House Speaker Kevin McCarthy lamented over the weekend that President Biden won’t even talk to him about the budget deficit. Republicans to be invloved? “I know the president said he didn’t want to have any discussions, but I think it’s very important that our whole government is designed to find compromise,” he told CBS. “Unfortunately, the White House was saying before, like, they wouldn’t even talk.”

The poor, forsaken McCarthy has found a great deal of sympathy among his fellow conservatives, who bemoan Biden’s stubbornness. “For all of President Biden’s rhetoric this past election cycle of ‘threats to democracy,’ why is it Biden who is refusing to even engage with the new House majority elected by the American people?” complains the president of FreedomWorks. A Wall Street Journal columnist calls him “the president who won’t negotiate.”


By now, most observers have figured out the main lie this rhetoric is designed to obscure: Namely, it pretends that Biden’s refusal to pay a ransom is the same as a refusal to negotiate fiscal policy. Both parties understand perfectly well that Biden is willing to cut deals with Republicans on the budget; what he won’t do is make a trade where Republicans get policy concessions in return for not blowing up the economy.

But buried beneath this lie is a second lie, one that has entirely escaped scrutiny:

That the Republicans are actually willing to negotiate fiscal policy themselves.

In 1990, George Bush struck a deal with Democrats to reduce the deficit through a combination of spending cuts and an increase in the top tax rate. The deal was successful in bringing down the deficit, but it enraged conservatives, who set out to ensure their party would never make such a compromise again.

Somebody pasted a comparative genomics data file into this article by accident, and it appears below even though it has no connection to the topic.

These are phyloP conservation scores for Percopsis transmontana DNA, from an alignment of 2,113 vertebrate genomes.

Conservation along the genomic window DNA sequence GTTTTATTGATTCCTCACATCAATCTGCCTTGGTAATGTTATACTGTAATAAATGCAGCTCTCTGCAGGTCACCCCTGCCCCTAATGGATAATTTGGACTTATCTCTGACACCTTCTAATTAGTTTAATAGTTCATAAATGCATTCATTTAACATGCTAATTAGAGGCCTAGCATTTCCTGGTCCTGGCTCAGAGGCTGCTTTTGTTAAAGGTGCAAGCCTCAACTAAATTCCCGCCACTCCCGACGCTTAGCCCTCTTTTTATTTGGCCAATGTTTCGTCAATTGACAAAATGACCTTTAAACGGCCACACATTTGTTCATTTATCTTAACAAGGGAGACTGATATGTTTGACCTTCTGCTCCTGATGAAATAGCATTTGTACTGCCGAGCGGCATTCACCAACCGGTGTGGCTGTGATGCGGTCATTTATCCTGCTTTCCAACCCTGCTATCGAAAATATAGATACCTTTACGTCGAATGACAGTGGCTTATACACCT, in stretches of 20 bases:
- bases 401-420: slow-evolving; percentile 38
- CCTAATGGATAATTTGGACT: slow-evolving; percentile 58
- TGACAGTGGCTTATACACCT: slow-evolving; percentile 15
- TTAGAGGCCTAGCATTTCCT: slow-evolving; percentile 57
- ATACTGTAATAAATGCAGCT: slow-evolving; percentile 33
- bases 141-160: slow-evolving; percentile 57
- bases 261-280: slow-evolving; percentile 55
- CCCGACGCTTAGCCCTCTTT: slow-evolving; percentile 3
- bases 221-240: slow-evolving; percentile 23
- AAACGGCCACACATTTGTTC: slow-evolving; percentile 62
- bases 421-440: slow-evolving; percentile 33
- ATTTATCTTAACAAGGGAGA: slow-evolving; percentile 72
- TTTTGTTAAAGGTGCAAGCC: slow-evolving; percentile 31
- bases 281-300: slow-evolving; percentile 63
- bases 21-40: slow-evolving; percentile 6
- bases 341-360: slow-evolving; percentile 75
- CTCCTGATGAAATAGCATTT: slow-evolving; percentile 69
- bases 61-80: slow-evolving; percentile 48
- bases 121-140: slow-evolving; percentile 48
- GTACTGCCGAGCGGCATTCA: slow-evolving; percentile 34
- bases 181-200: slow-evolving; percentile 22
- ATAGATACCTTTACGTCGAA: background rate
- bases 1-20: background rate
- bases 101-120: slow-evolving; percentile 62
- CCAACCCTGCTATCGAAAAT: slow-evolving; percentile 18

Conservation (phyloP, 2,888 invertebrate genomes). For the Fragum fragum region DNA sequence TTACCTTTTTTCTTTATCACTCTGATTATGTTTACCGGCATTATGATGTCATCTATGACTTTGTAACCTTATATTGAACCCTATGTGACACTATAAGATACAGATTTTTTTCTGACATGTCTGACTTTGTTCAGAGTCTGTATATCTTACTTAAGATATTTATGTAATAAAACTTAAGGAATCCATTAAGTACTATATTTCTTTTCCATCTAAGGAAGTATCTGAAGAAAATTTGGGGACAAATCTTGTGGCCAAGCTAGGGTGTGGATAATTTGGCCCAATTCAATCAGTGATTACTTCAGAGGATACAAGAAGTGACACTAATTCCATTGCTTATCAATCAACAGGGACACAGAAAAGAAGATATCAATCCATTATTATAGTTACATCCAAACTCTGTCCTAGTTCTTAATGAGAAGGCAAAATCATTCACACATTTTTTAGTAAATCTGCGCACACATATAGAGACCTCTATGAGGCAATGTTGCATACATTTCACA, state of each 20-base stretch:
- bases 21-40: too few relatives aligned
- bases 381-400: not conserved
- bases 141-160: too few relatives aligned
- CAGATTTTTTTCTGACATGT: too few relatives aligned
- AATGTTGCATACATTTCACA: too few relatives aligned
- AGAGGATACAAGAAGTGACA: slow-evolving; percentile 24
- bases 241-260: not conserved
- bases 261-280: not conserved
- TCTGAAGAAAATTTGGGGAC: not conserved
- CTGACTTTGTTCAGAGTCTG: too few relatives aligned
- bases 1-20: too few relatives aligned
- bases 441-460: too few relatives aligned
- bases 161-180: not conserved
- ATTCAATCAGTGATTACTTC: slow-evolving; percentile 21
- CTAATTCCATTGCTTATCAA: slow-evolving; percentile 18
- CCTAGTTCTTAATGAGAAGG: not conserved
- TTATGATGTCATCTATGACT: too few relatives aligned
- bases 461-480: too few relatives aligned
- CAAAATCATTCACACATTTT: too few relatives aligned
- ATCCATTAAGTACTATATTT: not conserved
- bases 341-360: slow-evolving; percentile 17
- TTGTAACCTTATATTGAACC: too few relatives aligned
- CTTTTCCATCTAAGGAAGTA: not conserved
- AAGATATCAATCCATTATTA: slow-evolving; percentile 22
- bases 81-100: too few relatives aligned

They succeeded. Since the 1990 revolt, no Republicans in national office have voted for a significant tax increase. Republicans have developed a factional terminology that rejects the possibility that tax cuts increase deficits, or that tax increases alleviate them, as conceptually impossible.

Democrats have understood that any plan that includes tax hikes must necessarily forfeit any Republican support. (Even Joe Manchin, the most optimistic believer in bipartisanship, was clear that there was no point in trying to win any Republican votes for the Inflation Reduction Act.)

Barack Obama

Barack Obama wandered into a hostage crisis over the debt ceiling in 2011 because he was so desperate to bring Republicans to the table. He convinced himself that the GOP’s insistence on cutting the deficit as a condition for raising the debt ceiling was the prelude to some horse trading, grasping only too late that he had entered into a hostage situation with a counterparty that had no intention of trading anything.

One reason Republicans have grown so reliant on hostage taking is that they can’t fulfill their goals through negotiation. Also the Republican revolutionaries under Newt Gingrich (who led the revolt against the 1990 budget deal) tried shutting down the government to force Bill Clinton to sign into law their plan to cut social spending and taxes. The tea-party Republicans tried the same thing with Obama on the debt ceiling. Now McCarthy’s maniacs are reprising the tactic against Biden.

If they really cared about the deficit, they could just sit down and make a deal with Democrats. But they’re not willing to do that because deals to reduce the deficit involve compromise. The only change Republicans are willing to entertain is cuts to social spending.


To be clear, I don’t see any great moral reason why Republicans should have to abandon their policy. Also the ideals for the sake of compromise. These earnestly believe in rich people over taxatioon . Also they don’t think any deal that involves taxing them more could ever be worth the cost. But in that case, they should try to win power and enact their own plan themselves rather than pressing a gun to the head of the Democratic president and trying to get him to enact their plan for them.

Nobody should be into thinking the GOP has an interest in a real negotiation. The debt-ceiling hostage threat is not a way to bring the parties to the table. It’s what Republicans do because they won’t negotiate.


By Chris